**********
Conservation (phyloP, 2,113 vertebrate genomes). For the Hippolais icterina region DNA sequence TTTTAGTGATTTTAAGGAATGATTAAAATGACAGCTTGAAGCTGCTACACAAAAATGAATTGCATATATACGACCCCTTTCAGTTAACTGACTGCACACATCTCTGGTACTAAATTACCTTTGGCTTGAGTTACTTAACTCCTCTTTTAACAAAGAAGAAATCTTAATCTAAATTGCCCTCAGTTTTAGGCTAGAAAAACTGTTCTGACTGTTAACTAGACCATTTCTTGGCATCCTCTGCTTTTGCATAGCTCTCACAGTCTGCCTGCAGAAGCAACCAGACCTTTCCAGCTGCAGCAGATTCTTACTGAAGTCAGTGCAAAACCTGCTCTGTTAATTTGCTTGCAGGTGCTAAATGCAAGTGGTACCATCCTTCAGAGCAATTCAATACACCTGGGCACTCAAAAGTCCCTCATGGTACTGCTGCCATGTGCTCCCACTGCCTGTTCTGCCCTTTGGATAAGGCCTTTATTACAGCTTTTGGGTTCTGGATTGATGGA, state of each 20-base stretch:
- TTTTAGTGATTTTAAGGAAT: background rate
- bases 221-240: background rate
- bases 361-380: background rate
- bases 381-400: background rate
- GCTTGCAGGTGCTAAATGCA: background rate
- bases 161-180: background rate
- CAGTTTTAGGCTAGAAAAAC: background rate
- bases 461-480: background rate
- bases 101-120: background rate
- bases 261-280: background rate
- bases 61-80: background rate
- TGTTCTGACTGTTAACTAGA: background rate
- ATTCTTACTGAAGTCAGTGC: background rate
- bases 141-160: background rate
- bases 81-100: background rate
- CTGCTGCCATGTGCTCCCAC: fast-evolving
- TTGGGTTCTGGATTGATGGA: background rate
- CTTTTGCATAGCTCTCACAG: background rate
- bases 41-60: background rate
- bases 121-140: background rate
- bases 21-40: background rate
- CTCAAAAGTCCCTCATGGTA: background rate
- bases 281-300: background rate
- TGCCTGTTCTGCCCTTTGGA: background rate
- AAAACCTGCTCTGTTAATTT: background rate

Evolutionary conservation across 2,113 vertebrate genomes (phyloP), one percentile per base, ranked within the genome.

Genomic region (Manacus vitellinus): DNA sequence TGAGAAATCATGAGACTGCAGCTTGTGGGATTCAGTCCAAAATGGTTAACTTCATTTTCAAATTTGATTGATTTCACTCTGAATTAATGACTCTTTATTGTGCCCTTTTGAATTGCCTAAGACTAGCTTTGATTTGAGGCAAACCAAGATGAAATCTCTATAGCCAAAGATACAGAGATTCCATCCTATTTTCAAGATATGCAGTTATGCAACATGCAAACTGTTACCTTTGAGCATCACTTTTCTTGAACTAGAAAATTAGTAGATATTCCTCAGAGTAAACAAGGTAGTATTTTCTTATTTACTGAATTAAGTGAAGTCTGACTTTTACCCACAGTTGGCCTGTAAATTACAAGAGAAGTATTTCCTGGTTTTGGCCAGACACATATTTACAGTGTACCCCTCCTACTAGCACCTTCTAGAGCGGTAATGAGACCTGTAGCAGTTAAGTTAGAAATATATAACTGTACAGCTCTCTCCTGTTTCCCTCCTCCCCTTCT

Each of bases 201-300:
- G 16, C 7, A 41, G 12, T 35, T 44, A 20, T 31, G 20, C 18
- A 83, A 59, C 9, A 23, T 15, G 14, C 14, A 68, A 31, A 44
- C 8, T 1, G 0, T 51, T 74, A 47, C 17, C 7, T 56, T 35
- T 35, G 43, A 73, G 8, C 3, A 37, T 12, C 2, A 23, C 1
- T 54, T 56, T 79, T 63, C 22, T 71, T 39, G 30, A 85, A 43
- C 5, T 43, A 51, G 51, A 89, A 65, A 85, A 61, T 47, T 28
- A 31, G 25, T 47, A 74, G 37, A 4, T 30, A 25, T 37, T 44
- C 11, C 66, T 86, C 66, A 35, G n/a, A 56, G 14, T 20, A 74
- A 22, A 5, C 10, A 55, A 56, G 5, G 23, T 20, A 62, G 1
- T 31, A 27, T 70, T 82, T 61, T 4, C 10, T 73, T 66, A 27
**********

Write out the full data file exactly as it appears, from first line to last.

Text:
Conservation (phyloP, 2,113 vertebrate genomes). For the Hippolais icterina region DNA sequence TTTTAGTGATTTTAAGGAATGATTAAAATGACAGCTTGAAGCTGCTACACAAAAATGAATTGCATATATACGACCCCTTTCAGTTAACTGACTGCACACATCTCTGGTACTAAATTACCTTTGGCTTGAGTTACTTAACTCCTCTTTTAACAAAGAAGAAATCTTAATCTAAATTGCCCTCAGTTTTAGGCTAGAAAAACTGTTCTGACTGTTAACTAGACCATTTCTTGGCATCCTCTGCTTTTGCATAGCTCTCACAGTCTGCCTGCAGAAGCAACCAGACCTTTCCAGCTGCAGCAGATTCTTACTGAAGTCAGTGCAAAACCTGCTCTGTTAATTTGCTTGCAGGTGCTAAATGCAAGTGGTACCATCCTTCAGAGCAATTCAATACACCTGGGCACTCAAAAGTCCCTCATGGTACTGCTGCCATGTGCTCCCACTGCCTGTTCTGCCCTTTGGATAAGGCCTTTATTACAGCTTTTGGGTTCTGGATTGATGGA, state of each 20-base stretch:
- TTTTAGTGATTTTAAGGAAT: background rate
- bases 221-240: background rate
- bases 361-380: background rate
- bases 381-400: background rate
- GCTTGCAGGTGCTAAATGCA: background rate
- bases 161-180: background rate
- CAGTTTTAGGCTAGAAAAAC: background rate
- bases 461-480: background rate
- bases 101-120: background rate
- bases 261-280: background rate
- bases 61-80: background rate
- TGTTCTGACTGTTAACTAGA: background rate
- ATTCTTACTGAAGTCAGTGC: background rate
- bases 141-160: background rate
- bases 81-100: background rate
- CTGCTGCCATGTGCTCCCAC: fast-evolving
- TTGGGTTCTGGATTGATGGA: background rate
- CTTTTGCATAGCTCTCACAG: background rate
- bases 41-60: background rate
- bases 121-140: background rate
- bases 21-40: background rate
- CTCAAAAGTCCCTCATGGTA: background rate
- bases 281-300: background rate
- TGCCTGTTCTGCCCTTTGGA: background rate
- AAAACCTGCTCTGTTAATTT: background rate

Evolutionary conservation across 2,113 vertebrate genomes (phyloP), one percentile per base, ranked within the genome.

Genomic region (Manacus vitellinus): DNA sequence TGAGAAATCATGAGACTGCAGCTTGTGGGATTCAGTCCAAAATGGTTAACTTCATTTTCAAATTTGATTGATTTCACTCTGAATTAATGACTCTTTATTGTGCCCTTTTGAATTGCCTAAGACTAGCTTTGATTTGAGGCAAACCAAGATGAAATCTCTATAGCCAAAGATACAGAGATTCCATCCTATTTTCAAGATATGCAGTTATGCAACATGCAAACTGTTACCTTTGAGCATCACTTTTCTTGAACTAGAAAATTAGTAGATATTCCTCAGAGTAAACAAGGTAGTATTTTCTTATTTACTGAATTAAGTGAAGTCTGACTTTTACCCACAGTTGGCCTGTAAATTACAAGAGAAGTATTTCCTGGTTTTGGCCAGACACATATTTACAGTGTACCCCTCCTACTAGCACCTTCTAGAGCGGTAATGAGACCTGTAGCAGTTAAGTTAGAAATATATAACTGTACAGCTCTCTCCTGTTTCCCTCCTCCCCTTCT

Each of bases 201-300:
- G 16, C 7, A 41, G 12, T 35, T 44, A 20, T 31, G 20, C 18
- A 83, A 59, C 9, A 23, T 15, G 14, C 14, A 68, A 31, A 44
- C 8, T 1, G 0, T 51, T 74, A 47, C 17, C 7, T 56, T 35
- T 35, G 43, A 73, G 8, C 3, A 37, T 12, C 2, A 23, C 1
- T 54, T 56, T 79, T 63, C 22, T 71, T 39, G 30, A 85, A 43
- C 5, T 43, A 51, G 51, A 89, A 65, A 85, A 61, T 47, T 28
- A 31, G 25, T 47, A 74, G 37, A 4, T 30, A 25, T 37, T 44
- C 11, C 66, T 86, C 66, A 35, G n/a, A 56, G 14, T 20, A 74
- A 22, A 5, C 10, A 55, A 56, G 5, G 23, T 20, A 62, G 1
- T 31, A 27, T 70, T 82, T 61, T 4, C 10, T 73, T 66, A 27